On March 9th — late on Tuesday, March 8th, in the U.S. — the Moon will completely cover the Sun. Check here for the links you'll need to see this celestial spectacle as it happens.
Right now I wish I were enjoying the balmy warmth of Indonesia. On March 9th, the Moon will glide across the Sun's disk and create a total solar eclipse, and the path of totality makes landfall only on parts of Sumatra, Borneo, Sulawesi, and tiny bits of Micronesia. So, for the first time since 2001, I'm going to miss standing in the Moon's shadow.
Fortunately, technological resources exist now that weren't available back then. Two groups are planning to webcast the event live. My almanac tells me that Indonesia will experience roughly 3½; minutes of totality at around 1:00 Universal Time on March 9th, which is mid- to late morning in Indonesia.
But if you live in the Western Hemisphere, don't try checking out the eclipse that day. Due to the International Date Line, the eclipse occurs late on March 8th here in the U.S.
Here are the links to those webcasts:
Exploratorium Webcast: The staff of San Francisco's Exploratorium is collaborating with NASA and the National Science Foundation to produce a live broadcast of the total solar eclipse. They've sent a production crew thousands of miles by plane and by boat to Woleai, Micronesia. (You can read the expedition's blogs here.) You can watch a 3¼-hour-long telescope feed beginning on the 8th at 4:00 p.m. PST (7:00 p.m. EST, 0:00 Universal Time on the 9th), and narrated webcast beginning an hour later.
Slooh Webcast: The Slooh online observatory has also dispatched astronomer Paul Cox on a wild expedition to the remote countryside of Indonesia to webcast the eclipse. His 3-hour-long livestream begins on the 8th at 3:00 p.m. PST (6:00 p.m. EST, 23:00 UT). Cox will be joined during the event by Slooh astronomer and veteran astronomy writer Bob Berman.
Many eclipse-chasers are making the long journey to see the event firsthand. In addition to a congregation in Ternate, at least six cruise ships and two aircraft will moving into position. Another group is setting up on Woleai Atoll in Micronesia, which is closest to the location where the eclipse will be greatest (predicted to be 4 minutes 9 seconds long at 1:57 Universal Time).
You can see the track of totality in the map at right. The red lines show when the eclipse is greatest in Universal Time on March 9th. (But remember: the event occurs late on March 8th in the Americas.) Interpolate between the blue lines to see what percent of the Sun's diameter the Moon will cover at that time.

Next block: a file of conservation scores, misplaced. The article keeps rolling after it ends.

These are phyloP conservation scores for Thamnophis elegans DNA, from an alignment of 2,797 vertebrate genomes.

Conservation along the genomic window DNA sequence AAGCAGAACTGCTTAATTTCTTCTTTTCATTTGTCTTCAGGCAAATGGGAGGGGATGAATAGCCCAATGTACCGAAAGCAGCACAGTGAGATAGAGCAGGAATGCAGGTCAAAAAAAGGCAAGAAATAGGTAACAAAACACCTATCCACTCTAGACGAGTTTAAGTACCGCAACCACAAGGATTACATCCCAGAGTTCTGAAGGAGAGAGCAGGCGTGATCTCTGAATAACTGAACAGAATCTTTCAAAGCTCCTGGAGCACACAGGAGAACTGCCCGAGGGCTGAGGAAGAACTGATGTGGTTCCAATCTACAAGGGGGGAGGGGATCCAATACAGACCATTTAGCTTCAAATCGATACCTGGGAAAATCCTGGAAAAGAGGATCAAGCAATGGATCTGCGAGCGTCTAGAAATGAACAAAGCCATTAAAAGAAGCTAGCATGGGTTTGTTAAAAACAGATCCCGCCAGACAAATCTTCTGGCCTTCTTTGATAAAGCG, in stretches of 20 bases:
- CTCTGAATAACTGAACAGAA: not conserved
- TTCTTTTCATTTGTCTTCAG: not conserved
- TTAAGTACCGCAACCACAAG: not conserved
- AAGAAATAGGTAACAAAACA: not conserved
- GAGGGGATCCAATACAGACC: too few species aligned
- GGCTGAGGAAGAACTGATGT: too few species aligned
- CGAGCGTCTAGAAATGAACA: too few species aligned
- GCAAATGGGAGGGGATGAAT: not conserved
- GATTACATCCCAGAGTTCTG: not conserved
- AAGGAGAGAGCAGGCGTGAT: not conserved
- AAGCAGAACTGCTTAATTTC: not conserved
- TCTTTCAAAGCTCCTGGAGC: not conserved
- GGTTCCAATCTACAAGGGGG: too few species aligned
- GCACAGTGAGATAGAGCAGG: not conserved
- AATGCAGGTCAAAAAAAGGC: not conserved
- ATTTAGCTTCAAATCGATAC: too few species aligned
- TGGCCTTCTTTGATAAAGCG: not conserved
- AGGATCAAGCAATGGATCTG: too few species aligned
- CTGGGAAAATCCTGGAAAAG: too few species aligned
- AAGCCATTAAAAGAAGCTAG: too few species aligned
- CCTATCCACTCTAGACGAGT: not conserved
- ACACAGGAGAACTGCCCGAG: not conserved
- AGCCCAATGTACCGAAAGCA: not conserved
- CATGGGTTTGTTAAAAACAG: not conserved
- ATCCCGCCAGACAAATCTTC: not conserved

Indonesia's day-to-day weather is heavily influenced by the Inter-Tropical Convergence zone, and those hoping for clear skies are at the mercy of a humid, unstable atmosphere with frequent clouds and heavy rain. Weather prospects improve along the track to the northeast, but meteorologist Jay Anderson predicts that nowhere is the chance of clear skies any better than about 50%.
That said, reports reaching Sky & Telescope suggest that weather prospects are generally quite good, and those who've traveled so far to see the event are hopeful for clear skies.
One group that won't have to worry about clouds is heading for the Moon's shadow in a most unorthodox way. The 163 passengers aboard Alaska Airlines flight 870 will see the event from a point 695 miles north of Honolulu. The Moon-blocked-Sun will be close to setting and low enough to be observable out the plane's starboard windows.
This coincidental meeting in the sky didn't just happen by coincidence. About a year ago, meteorologist and devoted eclipse-chaser Joe Rao noticed that the flight's timing was "just about right," and he mounted a one-man campaign to get the airline to agree to adjust the flight's departure so that the Boeing 737-800 would be in the right place at the right time. Now it's a Big Deal, and Alaska Airlines even has a second aircraft ready as a backup.
Meanwhile, the eclipse will be partial for a much wider area, including Southeast Asia, China, Japan, and parts of Australia. Those in Manila, the Philippines, get to see 47% of the Sun's disk covered. In Honolulu, it's 63% — but because of the International Date Line, Hawai'ians see the event on the afternoon of March 8th (maximum eclipse at 5:37 p.m. HST).
For more maps and further details, see EclipseWise.com.